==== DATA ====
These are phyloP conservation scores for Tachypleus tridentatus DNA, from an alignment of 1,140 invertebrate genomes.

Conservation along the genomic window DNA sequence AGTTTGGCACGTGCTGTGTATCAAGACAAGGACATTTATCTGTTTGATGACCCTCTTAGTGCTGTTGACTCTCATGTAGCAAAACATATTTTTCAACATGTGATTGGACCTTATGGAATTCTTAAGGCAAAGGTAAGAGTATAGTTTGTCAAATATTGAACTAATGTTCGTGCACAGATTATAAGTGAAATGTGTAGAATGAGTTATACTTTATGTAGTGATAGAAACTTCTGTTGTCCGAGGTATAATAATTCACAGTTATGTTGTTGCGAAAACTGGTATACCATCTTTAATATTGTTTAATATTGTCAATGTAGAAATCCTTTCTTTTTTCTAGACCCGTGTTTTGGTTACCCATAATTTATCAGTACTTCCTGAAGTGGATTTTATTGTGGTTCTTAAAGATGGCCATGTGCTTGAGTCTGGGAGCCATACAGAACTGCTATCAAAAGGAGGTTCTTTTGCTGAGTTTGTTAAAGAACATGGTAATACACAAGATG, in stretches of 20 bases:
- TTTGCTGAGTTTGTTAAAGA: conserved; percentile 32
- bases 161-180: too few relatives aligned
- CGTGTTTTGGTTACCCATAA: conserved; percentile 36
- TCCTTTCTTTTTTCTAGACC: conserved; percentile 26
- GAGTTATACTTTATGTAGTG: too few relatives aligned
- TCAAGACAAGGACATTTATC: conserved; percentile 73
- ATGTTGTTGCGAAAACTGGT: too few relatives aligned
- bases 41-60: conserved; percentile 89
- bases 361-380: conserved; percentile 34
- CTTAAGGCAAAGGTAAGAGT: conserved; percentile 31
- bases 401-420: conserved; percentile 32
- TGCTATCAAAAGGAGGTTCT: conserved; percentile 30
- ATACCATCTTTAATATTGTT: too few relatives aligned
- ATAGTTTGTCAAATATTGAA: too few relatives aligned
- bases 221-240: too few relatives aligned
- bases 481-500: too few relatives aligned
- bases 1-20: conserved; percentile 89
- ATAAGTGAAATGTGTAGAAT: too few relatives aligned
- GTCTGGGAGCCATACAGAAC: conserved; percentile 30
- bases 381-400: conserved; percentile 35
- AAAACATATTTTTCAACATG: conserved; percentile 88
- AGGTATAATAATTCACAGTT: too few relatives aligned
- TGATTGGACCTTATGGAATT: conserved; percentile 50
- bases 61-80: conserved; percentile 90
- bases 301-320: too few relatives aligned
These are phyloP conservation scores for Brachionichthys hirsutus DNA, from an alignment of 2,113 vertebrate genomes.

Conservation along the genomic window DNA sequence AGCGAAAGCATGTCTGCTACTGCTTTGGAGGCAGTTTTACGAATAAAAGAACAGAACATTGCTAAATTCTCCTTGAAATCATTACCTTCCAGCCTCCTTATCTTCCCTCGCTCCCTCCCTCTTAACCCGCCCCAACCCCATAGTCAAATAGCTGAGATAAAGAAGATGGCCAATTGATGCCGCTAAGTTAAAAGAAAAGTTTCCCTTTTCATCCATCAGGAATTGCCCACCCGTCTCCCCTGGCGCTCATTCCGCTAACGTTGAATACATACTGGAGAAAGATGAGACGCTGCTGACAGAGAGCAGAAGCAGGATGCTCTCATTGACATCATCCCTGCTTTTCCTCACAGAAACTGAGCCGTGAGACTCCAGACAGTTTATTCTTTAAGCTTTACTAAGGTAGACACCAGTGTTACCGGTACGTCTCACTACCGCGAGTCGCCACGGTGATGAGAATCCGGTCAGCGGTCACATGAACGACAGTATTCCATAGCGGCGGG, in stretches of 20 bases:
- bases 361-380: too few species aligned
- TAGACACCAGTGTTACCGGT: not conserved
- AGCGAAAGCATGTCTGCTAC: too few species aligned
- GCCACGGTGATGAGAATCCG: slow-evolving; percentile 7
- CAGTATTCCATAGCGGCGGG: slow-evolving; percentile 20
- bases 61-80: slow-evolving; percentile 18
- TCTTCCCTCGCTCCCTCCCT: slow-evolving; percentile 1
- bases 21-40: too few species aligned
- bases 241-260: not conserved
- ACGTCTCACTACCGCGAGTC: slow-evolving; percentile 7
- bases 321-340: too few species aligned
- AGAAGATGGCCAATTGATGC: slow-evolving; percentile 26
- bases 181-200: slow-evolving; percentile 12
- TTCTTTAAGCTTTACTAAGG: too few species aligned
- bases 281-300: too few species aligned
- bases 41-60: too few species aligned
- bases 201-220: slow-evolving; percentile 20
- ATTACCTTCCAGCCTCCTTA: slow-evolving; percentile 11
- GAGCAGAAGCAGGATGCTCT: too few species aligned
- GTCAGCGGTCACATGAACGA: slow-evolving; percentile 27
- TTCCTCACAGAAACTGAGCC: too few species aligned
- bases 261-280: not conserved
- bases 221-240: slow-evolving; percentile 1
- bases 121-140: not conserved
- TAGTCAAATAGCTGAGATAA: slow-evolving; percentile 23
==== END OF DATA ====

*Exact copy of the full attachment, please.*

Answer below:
These are phyloP conservation scores for Tachypleus tridentatus DNA, from an alignment of 1,140 invertebrate genomes.

Conservation along the genomic window DNA sequence AGTTTGGCACGTGCTGTGTATCAAGACAAGGACATTTATCTGTTTGATGACCCTCTTAGTGCTGTTGACTCTCATGTAGCAAAACATATTTTTCAACATGTGATTGGACCTTATGGAATTCTTAAGGCAAAGGTAAGAGTATAGTTTGTCAAATATTGAACTAATGTTCGTGCACAGATTATAAGTGAAATGTGTAGAATGAGTTATACTTTATGTAGTGATAGAAACTTCTGTTGTCCGAGGTATAATAATTCACAGTTATGTTGTTGCGAAAACTGGTATACCATCTTTAATATTGTTTAATATTGTCAATGTAGAAATCCTTTCTTTTTTCTAGACCCGTGTTTTGGTTACCCATAATTTATCAGTACTTCCTGAAGTGGATTTTATTGTGGTTCTTAAAGATGGCCATGTGCTTGAGTCTGGGAGCCATACAGAACTGCTATCAAAAGGAGGTTCTTTTGCTGAGTTTGTTAAAGAACATGGTAATACACAAGATG, in stretches of 20 bases:
- TTTGCTGAGTTTGTTAAAGA: conserved; percentile 32
- bases 161-180: too few relatives aligned
- CGTGTTTTGGTTACCCATAA: conserved; percentile 36
- TCCTTTCTTTTTTCTAGACC: conserved; percentile 26
- GAGTTATACTTTATGTAGTG: too few relatives aligned
- TCAAGACAAGGACATTTATC: conserved; percentile 73
- ATGTTGTTGCGAAAACTGGT: too few relatives aligned
- bases 41-60: conserved; percentile 89
- bases 361-380: conserved; percentile 34
- CTTAAGGCAAAGGTAAGAGT: conserved; percentile 31
- bases 401-420: conserved; percentile 32
- TGCTATCAAAAGGAGGTTCT: conserved; percentile 30
- ATACCATCTTTAATATTGTT: too few relatives aligned
- ATAGTTTGTCAAATATTGAA: too few relatives aligned
- bases 221-240: too few relatives aligned
- bases 481-500: too few relatives aligned
- bases 1-20: conserved; percentile 89
- ATAAGTGAAATGTGTAGAAT: too few relatives aligned
- GTCTGGGAGCCATACAGAAC: conserved; percentile 30
- bases 381-400: conserved; percentile 35
- AAAACATATTTTTCAACATG: conserved; percentile 88
- AGGTATAATAATTCACAGTT: too few relatives aligned
- TGATTGGACCTTATGGAATT: conserved; percentile 50
- bases 61-80: conserved; percentile 90
- bases 301-320: too few relatives aligned
These are phyloP conservation scores for Brachionichthys hirsutus DNA, from an alignment of 2,113 vertebrate genomes.

Conservation along the genomic window DNA sequence AGCGAAAGCATGTCTGCTACTGCTTTGGAGGCAGTTTTACGAATAAAAGAACAGAACATTGCTAAATTCTCCTTGAAATCATTACCTTCCAGCCTCCTTATCTTCCCTCGCTCCCTCCCTCTTAACCCGCCCCAACCCCATAGTCAAATAGCTGAGATAAAGAAGATGGCCAATTGATGCCGCTAAGTTAAAAGAAAAGTTTCCCTTTTCATCCATCAGGAATTGCCCACCCGTCTCCCCTGGCGCTCATTCCGCTAACGTTGAATACATACTGGAGAAAGATGAGACGCTGCTGACAGAGAGCAGAAGCAGGATGCTCTCATTGACATCATCCCTGCTTTTCCTCACAGAAACTGAGCCGTGAGACTCCAGACAGTTTATTCTTTAAGCTTTACTAAGGTAGACACCAGTGTTACCGGTACGTCTCACTACCGCGAGTCGCCACGGTGATGAGAATCCGGTCAGCGGTCACATGAACGACAGTATTCCATAGCGGCGGG, in stretches of 20 bases:
- bases 361-380: too few species aligned
- TAGACACCAGTGTTACCGGT: not conserved
- AGCGAAAGCATGTCTGCTAC: too few species aligned
- GCCACGGTGATGAGAATCCG: slow-evolving; percentile 7
- CAGTATTCCATAGCGGCGGG: slow-evolving; percentile 20
- bases 61-80: slow-evolving; percentile 18
- TCTTCCCTCGCTCCCTCCCT: slow-evolving; percentile 1
- bases 21-40: too few species aligned
- bases 241-260: not conserved
- ACGTCTCACTACCGCGAGTC: slow-evolving; percentile 7
- bases 321-340: too few species aligned
- AGAAGATGGCCAATTGATGC: slow-evolving; percentile 26
- bases 181-200: slow-evolving; percentile 12
- TTCTTTAAGCTTTACTAAGG: too few species aligned
- bases 281-300: too few species aligned
- bases 41-60: too few species aligned
- bases 201-220: slow-evolving; percentile 20
- ATTACCTTCCAGCCTCCTTA: slow-evolving; percentile 11
- GAGCAGAAGCAGGATGCTCT: too few species aligned
- GTCAGCGGTCACATGAACGA: slow-evolving; percentile 27
- TTCCTCACAGAAACTGAGCC: too few species aligned
- bases 261-280: not conserved
- bases 221-240: slow-evolving; percentile 1
- bases 121-140: not conserved
- TAGTCAAATAGCTGAGATAA: slow-evolving; percentile 23